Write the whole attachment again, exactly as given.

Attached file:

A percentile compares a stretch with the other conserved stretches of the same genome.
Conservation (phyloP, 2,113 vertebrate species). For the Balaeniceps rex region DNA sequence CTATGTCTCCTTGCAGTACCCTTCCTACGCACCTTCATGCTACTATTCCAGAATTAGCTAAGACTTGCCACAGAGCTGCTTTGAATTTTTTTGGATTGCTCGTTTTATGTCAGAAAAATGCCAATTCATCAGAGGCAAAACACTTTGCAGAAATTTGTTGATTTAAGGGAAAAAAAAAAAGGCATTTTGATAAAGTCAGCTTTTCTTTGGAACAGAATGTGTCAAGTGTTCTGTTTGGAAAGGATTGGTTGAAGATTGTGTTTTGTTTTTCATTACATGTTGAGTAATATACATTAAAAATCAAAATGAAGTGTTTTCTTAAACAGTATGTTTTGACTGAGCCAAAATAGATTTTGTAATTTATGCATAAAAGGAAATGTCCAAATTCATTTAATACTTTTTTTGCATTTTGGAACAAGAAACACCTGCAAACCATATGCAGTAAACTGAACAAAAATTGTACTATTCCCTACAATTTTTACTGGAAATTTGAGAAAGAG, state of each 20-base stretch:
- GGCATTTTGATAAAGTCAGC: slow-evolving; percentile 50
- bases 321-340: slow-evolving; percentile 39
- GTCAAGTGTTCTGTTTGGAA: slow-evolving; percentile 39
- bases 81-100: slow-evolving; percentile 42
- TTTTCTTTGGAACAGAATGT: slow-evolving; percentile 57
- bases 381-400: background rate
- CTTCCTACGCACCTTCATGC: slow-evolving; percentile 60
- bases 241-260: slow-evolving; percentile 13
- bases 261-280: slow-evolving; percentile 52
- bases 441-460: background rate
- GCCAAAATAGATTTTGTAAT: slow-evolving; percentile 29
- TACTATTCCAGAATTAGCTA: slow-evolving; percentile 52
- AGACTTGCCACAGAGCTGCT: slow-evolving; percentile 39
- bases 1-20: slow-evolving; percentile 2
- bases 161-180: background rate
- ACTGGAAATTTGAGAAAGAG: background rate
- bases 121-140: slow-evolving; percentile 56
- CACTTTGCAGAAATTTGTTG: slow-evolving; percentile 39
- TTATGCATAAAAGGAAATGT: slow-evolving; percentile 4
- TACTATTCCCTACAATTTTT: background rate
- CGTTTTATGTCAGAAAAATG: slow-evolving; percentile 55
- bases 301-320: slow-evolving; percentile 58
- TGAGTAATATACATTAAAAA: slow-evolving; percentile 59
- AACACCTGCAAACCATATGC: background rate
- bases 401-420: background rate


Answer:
A percentile compares a stretch with the other conserved stretches of the same genome.
Conservation (phyloP, 2,113 vertebrate species). For the Balaeniceps rex region DNA sequence CTATGTCTCCTTGCAGTACCCTTCCTACGCACCTTCATGCTACTATTCCAGAATTAGCTAAGACTTGCCACAGAGCTGCTTTGAATTTTTTTGGATTGCTCGTTTTATGTCAGAAAAATGCCAATTCATCAGAGGCAAAACACTTTGCAGAAATTTGTTGATTTAAGGGAAAAAAAAAAAGGCATTTTGATAAAGTCAGCTTTTCTTTGGAACAGAATGTGTCAAGTGTTCTGTTTGGAAAGGATTGGTTGAAGATTGTGTTTTGTTTTTCATTACATGTTGAGTAATATACATTAAAAATCAAAATGAAGTGTTTTCTTAAACAGTATGTTTTGACTGAGCCAAAATAGATTTTGTAATTTATGCATAAAAGGAAATGTCCAAATTCATTTAATACTTTTTTTGCATTTTGGAACAAGAAACACCTGCAAACCATATGCAGTAAACTGAACAAAAATTGTACTATTCCCTACAATTTTTACTGGAAATTTGAGAAAGAG, state of each 20-base stretch:
- GGCATTTTGATAAAGTCAGC: slow-evolving; percentile 50
- bases 321-340: slow-evolving; percentile 39
- GTCAAGTGTTCTGTTTGGAA: slow-evolving; percentile 39
- bases 81-100: slow-evolving; percentile 42
- TTTTCTTTGGAACAGAATGT: slow-evolving; percentile 57
- bases 381-400: background rate
- CTTCCTACGCACCTTCATGC: slow-evolving; percentile 60
- bases 241-260: slow-evolving; percentile 13
- bases 261-280: slow-evolving; percentile 52
- bases 441-460: background rate
- GCCAAAATAGATTTTGTAAT: slow-evolving; percentile 29
- TACTATTCCAGAATTAGCTA: slow-evolving; percentile 52
- AGACTTGCCACAGAGCTGCT: slow-evolving; percentile 39
- bases 1-20: slow-evolving; percentile 2
- bases 161-180: background rate
- ACTGGAAATTTGAGAAAGAG: background rate
- bases 121-140: slow-evolving; percentile 56
- CACTTTGCAGAAATTTGTTG: slow-evolving; percentile 39
- TTATGCATAAAAGGAAATGT: slow-evolving; percentile 4
- TACTATTCCCTACAATTTTT: background rate
- CGTTTTATGTCAGAAAAATG: slow-evolving; percentile 55
- bases 301-320: slow-evolving; percentile 58
- TGAGTAATATACATTAAAAA: slow-evolving; percentile 59
- AACACCTGCAAACCATATGC: background rate
- bases 401-420: background rate